Rediff.com takes a look at what some legends of the game did after retiring from cricket.
Image: Sachin Tendulkar
Bradman wrote on Australia tours for newspapers
The world’s greatest batsman was more than active in his life after cricket. After retirement, Bradman was conferred Knighthood in 1949 (he was made a Knight Bachelor) for his services to the game. Till date he is the only Australian to be knighted.
In 1950, he was busy with his memoir Farewell to Cricket, following which he received offers from the Daily Mail to travel and write about the Australian tours of England in 1953 and 1956.
Bradman retired from his stockbroking business in June 1954. Besides that he served as Australia's chairman of selectors twice, from 1960-63 and 1969-72.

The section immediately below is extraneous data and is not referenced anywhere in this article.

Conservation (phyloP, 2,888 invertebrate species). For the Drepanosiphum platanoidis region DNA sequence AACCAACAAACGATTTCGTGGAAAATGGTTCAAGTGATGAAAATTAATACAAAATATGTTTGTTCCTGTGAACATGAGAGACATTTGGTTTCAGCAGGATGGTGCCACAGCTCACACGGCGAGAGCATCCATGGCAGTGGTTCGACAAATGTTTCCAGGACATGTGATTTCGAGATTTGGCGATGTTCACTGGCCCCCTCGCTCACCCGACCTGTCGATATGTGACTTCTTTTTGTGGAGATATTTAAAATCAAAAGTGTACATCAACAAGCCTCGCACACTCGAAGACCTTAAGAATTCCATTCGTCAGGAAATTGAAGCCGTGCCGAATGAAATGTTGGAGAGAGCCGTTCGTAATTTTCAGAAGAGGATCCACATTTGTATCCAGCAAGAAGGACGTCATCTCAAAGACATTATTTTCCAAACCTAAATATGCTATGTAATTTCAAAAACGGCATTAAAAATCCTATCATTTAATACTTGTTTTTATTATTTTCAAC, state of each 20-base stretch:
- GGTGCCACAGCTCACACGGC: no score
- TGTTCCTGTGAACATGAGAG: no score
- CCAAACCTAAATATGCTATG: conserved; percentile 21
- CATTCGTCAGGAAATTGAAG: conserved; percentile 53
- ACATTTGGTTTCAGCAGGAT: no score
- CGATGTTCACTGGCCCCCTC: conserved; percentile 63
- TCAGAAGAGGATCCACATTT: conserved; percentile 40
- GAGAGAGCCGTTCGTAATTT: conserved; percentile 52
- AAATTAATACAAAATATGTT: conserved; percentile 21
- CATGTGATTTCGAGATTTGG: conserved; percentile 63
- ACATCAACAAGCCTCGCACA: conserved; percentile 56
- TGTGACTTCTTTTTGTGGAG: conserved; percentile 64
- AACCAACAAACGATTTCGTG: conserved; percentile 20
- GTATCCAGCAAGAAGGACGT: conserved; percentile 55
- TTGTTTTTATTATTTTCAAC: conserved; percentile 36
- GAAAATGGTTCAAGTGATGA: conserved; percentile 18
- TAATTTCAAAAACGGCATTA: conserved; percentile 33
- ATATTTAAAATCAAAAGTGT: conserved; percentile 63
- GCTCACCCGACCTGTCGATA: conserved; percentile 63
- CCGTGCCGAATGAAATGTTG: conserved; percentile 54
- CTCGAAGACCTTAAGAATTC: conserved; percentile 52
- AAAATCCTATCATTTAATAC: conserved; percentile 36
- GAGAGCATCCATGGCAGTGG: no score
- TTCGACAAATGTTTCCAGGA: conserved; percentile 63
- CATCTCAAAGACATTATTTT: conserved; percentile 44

He was known for picking aggressive and positive players who could entertain the fans.
He passed away in 2001 at 92 years of age.
Image: Sir Don Bradman
Photographs: Keystone/Getty Images
Sobers turned towards literature
Regarded as the greatest all-rounder the game has ever produced, Sir Garfield Sobers played 93 Tests for the West Indies, scoring 8032 runs at an average of 57.78. He also took 235 wickets, at an average of 34.03.
In 383 first-class matches, he scored over 28,000 runs and took over 1000 wickets. Towards the end of his career, he spent time with South Australia and Nottinghamshire.
Sobers was knighted by Queen Elizabeth II in 1975 for his services to cricket.
He turned to literature and became an author. He wrote several factual books on cricket, like King Cricket (1967), Sobers: the changing face of cricket (1996); Sobers: Twenty years at the top (1988).
He also wrote a children’s novel about cricket: Bonaventure and the Flashing Blade (1967).
He published his autobiography in 2002.
Sobers tried his hand with movies and television too. He had a popular television series - This is your life.